Negative, because one never learns to be on one’s own but relies on one’s family and relatives. This trait stunts growth and prevents a person from growing on one’s own. Generating a life of parasitism, this trait is very non-existential. Blaring music, loud tones are a result of this mentality. We wrongly think that all people like the music we play or the stories we tell. This mentality also makes us consider the world as one vast comfort room. Positive, because one cares for the family and clan; one stands or falls with them. This trait makes a person show concern for the family to which he belongs.

Mañana or “Bukas na” (procrastination)

Negative, because one constantly postpones action and accomplishes nothing. This aggravates a situation, a problem grows beyond correction, a leak or a small break becomes a gaping hole. This arises from an indolent mentality that a problem will go away by itself. Positive, because one is without stress and tension; one learns to take what comes naturally. Like the Chinese wu-wei, this trait makes one live naturally and without undue artificiality.


The importance of reading to children cannot be over emphasized. It is also a great way to focus on the family. With that in mind, “Little Ones Reading

Resource” is dedicated to every child and every family out there and to educating us “big” people about the importance of reading to children and its role in child development. Every child deserves to have a good book read to her. Every child deserves to have good books he can call his very own, stored on his very own book shelf where he can pull them out and “read” them any time he wants. The importance of reading to children is significant in child development, and reading books to little ones at an early age is essential. In fact, reading childrens stories aloud is one of the most important activities we, as parents, grandparents, teachers, and care-givers, can do for our kids. The importance of reading to children plays out in a myraid of developmental, emotional, and learning issues from bonding and security . . . to learning to read . . . to future success.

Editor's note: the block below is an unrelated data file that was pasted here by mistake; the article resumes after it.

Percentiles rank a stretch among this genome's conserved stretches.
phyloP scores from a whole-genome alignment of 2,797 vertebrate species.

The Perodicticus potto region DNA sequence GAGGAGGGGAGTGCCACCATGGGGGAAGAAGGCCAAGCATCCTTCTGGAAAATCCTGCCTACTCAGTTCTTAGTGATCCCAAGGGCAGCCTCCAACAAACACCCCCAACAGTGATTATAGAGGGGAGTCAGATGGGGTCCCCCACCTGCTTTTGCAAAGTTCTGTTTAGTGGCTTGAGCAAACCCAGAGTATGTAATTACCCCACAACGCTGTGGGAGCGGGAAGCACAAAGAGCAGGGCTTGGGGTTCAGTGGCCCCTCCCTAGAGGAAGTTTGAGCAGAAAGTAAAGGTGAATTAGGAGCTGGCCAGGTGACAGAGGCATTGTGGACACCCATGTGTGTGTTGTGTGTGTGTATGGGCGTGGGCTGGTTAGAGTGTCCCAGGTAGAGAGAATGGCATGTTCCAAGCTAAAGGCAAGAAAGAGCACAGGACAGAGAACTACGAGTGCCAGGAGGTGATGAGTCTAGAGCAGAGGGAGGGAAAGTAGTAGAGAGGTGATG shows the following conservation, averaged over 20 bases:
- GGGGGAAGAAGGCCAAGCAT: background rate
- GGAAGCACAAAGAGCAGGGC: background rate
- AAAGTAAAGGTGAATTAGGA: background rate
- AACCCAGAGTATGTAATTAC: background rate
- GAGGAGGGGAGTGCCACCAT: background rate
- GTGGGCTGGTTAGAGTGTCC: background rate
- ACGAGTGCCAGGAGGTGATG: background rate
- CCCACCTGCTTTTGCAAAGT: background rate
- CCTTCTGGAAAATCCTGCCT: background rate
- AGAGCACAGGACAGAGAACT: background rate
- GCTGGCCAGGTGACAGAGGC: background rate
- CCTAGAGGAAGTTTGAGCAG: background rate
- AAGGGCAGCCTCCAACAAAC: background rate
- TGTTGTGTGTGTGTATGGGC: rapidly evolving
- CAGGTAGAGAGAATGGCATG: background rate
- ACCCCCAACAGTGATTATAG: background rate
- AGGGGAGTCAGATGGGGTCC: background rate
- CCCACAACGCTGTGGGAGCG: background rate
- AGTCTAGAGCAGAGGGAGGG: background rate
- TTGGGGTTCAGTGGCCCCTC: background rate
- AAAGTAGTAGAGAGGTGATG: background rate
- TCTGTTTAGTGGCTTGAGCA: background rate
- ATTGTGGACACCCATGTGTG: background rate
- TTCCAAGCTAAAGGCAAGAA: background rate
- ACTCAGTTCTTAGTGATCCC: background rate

The best part about reading childrens stories to our little ones is that we can ALL do it! We don’t have to be experts, or rocket scientists, or teachers, or even millionaires to experience the joys of snuggling up with our little ones and enjoying a special story. There is SO MUCH more to reading books to a baby, toddler, preschooler, and school-age child than meets the eye. Isn’t it great to know that something so simple can make such a difference? All children should have good books of their very own, as it is truly a fantastic way to encourage reading. However, we don’t have to think of material things when we think of gifts. The greatest gift we can give our children is the gift of OURSELVES — our time, our talents, our prayers, our thoughts of kindness, and our acts of love and compassion. Any day is a good day to step forward and offer the gift of yourself by reading a book to your little ones! Please come on in and look around and learn about the importance of reading to children . . . and let’s start reading together today!

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Filipino Traits. (2016, Jun 06). Retrieved from